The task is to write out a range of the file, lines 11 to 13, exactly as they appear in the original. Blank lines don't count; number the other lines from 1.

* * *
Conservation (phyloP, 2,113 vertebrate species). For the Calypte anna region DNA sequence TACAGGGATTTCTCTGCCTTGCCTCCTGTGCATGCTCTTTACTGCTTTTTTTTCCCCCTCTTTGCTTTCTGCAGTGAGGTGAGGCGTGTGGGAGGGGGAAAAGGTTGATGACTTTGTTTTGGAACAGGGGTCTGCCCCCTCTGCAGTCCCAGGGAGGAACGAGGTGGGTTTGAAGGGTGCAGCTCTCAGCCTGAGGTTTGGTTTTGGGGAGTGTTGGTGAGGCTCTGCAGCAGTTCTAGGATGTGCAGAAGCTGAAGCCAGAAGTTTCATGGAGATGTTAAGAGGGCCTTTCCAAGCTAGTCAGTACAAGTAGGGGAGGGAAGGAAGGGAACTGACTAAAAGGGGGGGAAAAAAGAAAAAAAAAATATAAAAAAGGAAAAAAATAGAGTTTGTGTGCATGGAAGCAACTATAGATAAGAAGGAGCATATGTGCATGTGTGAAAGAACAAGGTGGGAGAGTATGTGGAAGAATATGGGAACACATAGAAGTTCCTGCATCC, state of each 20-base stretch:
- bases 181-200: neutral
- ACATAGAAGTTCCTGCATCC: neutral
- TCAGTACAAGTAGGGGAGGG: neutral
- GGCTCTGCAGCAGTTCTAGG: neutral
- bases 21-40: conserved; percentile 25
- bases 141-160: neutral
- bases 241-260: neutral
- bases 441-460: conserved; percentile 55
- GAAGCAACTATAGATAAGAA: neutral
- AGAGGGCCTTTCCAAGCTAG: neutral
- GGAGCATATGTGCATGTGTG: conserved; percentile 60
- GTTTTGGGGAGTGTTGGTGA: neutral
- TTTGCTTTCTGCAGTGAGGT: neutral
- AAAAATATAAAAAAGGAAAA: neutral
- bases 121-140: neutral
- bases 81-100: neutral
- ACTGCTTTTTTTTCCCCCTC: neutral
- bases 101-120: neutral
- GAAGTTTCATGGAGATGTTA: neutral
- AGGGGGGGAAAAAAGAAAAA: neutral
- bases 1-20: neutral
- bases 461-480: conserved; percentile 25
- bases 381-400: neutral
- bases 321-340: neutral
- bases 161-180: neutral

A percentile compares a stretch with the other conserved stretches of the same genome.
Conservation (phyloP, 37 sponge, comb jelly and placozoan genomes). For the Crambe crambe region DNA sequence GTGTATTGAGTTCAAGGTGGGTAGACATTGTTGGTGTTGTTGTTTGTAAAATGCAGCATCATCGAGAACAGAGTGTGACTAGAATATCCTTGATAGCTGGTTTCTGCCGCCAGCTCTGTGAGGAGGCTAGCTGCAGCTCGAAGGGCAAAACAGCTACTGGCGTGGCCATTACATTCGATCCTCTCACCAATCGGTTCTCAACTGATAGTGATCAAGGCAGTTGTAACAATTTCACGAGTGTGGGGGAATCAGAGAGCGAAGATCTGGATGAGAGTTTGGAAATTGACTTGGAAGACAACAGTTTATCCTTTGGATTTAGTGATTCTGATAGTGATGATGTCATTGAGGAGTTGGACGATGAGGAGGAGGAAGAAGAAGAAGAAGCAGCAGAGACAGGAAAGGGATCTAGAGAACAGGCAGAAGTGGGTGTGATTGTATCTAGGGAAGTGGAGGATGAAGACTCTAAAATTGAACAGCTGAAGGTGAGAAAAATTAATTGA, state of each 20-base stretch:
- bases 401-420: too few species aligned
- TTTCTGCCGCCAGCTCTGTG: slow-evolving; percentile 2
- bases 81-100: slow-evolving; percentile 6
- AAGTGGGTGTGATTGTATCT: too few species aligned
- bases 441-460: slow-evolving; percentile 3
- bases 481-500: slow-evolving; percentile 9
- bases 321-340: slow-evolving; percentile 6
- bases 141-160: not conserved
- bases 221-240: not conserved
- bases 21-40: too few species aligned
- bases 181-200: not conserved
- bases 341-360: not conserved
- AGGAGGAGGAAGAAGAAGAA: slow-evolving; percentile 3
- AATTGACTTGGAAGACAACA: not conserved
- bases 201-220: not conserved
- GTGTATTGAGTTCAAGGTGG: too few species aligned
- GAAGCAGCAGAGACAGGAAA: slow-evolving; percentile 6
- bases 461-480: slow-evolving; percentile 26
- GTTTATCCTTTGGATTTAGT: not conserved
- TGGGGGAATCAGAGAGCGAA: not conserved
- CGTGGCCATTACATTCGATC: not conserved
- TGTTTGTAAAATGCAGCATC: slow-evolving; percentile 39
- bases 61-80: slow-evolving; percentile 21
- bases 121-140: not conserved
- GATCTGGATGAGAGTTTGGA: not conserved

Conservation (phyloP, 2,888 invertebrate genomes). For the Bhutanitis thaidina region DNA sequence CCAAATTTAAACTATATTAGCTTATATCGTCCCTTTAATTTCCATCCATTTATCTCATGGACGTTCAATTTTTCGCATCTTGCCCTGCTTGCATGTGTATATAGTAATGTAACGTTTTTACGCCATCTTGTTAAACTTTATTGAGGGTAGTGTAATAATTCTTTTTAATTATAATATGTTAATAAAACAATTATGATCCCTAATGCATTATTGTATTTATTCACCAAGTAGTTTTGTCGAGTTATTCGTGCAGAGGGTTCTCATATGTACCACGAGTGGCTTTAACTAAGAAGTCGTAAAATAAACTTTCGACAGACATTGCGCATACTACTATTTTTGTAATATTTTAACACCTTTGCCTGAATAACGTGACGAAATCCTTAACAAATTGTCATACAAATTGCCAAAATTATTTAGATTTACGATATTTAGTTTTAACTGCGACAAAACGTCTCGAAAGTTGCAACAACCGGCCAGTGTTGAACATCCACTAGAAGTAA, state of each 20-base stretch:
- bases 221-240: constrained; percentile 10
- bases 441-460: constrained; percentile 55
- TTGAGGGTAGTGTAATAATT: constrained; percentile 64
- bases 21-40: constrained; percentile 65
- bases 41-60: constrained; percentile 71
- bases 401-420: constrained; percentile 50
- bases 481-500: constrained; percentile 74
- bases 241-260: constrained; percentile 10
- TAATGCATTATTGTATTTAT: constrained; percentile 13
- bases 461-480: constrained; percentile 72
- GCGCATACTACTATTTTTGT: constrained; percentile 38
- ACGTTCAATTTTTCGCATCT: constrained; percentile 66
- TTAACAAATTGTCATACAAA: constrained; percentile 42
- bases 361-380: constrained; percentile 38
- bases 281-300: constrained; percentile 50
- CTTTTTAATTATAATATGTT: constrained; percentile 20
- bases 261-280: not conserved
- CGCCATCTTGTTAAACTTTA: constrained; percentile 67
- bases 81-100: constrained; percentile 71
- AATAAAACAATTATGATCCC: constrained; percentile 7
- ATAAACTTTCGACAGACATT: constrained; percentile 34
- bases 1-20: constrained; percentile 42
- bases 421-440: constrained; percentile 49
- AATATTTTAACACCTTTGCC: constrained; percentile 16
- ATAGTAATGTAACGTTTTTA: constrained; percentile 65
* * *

- AGAGGGCCTTTCCAAGCTAG: neutral
- GGAGCATATGTGCATGTGTG: conserved; percentile 60
- GTTTTGGGGAGTGTTGGTGA: neutral